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Long-term neurocognitive effects of methylphenidate in patients with attention deficit hyperactivity disorder, even at drug-free status.
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PMID:  23140464     Owner:  NLM     Status:  MEDLINE    
BACKGROUND: Methylphenidate (MPH), a psycho-stimulant, is the most widely administered drug for the pharmacological management of patients with attention deficit hyperactivity disorder (ADHD). This study attempts to determine whether sustainable improvements occur in neurocognitive function among ADHD patients following 12-month treatment with MPH, at drug-free status. Whether age groups, gender or ADHD subtypes differ in neurocognitive performance during MPH treatment is also examined.
METHODS: Study participants consisted of 103 ADHD patients (mean age: 9.1 ± 1.9 years old) who were drug naïve or drug free for at least 6 months. The patients were prescribed oral short-acting MPH at each dose range of 0.3-1.0 mg/kg daily. During 12 months of the study, the patients underwent the test of variables of attention (TOVA) at the baseline, month 6 and month12. Patients were instructed to not intake MPH for one week before the second and the third TOVA.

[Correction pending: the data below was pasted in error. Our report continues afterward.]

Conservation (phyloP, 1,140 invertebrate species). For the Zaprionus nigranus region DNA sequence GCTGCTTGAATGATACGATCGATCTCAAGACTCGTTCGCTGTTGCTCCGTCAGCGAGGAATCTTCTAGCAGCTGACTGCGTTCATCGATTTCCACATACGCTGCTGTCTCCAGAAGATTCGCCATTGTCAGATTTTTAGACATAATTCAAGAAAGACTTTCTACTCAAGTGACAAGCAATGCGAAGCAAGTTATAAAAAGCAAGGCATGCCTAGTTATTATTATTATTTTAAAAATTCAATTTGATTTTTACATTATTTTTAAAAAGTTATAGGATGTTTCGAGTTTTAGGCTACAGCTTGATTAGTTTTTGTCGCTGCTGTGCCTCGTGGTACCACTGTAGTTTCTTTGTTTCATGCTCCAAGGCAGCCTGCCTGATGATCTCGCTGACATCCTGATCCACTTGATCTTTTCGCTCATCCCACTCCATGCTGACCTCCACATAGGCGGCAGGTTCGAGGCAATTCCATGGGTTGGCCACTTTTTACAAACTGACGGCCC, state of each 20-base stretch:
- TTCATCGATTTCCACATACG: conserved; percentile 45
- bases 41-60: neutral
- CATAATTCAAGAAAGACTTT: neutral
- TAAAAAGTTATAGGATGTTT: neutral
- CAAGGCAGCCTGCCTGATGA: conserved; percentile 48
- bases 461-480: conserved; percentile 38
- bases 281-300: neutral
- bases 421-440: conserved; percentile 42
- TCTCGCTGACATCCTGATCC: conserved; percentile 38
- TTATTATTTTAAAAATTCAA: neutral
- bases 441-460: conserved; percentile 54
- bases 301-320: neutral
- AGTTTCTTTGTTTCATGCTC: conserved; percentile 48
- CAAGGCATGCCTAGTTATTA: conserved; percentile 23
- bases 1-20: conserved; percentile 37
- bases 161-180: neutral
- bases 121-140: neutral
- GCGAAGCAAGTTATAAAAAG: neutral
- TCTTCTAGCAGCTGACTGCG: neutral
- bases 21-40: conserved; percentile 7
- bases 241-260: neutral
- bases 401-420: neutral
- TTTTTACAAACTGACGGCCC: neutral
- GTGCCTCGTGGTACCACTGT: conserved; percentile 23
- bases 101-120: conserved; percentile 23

RESULTS: Seventy five patients completed the study. Results of this study indicated that although commission errors and response sensitivity (d') significantly improved during MPH treatment for 12 months, omission errors, response time, response time variability and ADHD score did not. While younger ADHD patients (<9 y/o) performed better in response time, response time variability, d' and ADHD score than older ones (≥9 y/o), the latter more significantly improved in response time than the former during 12 months of treatment. Additionally, boys improved more than girls in omission error and d'. Moreover, although ADHD subtypes significantly differed in ADHD score during the treatment, MPH treatment and ADHD subtypes did not interact with each other for all TOVA indices.
CONCLUSIONS: ADHD patients significantly improved in impulsivity and perceptual sensitivity, determined as TOVA, during MPH treatment for 12 months. Age and gender, yet not ADHD subtypes, appear to influence the MPH treatment effects in some indices of TOVA. A future study containing a comparison group is suggested to confirm whether the neurocognitive improvements are attributed to long-term effects of MPH or natural maturation of patients.
Yu-Shu Huang; Liang-Jen Wang; Chih-Ken Chen
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Publication Detail:
Type:  Duplicate Publication; Journal Article; Research Support, Non-U.S. Gov't     Date:  2012-11-09
Journal Detail:
Title:  BMC psychiatry     Volume:  12     ISSN:  1471-244X     ISO Abbreviation:  BMC Psychiatry     Publication Date:  2012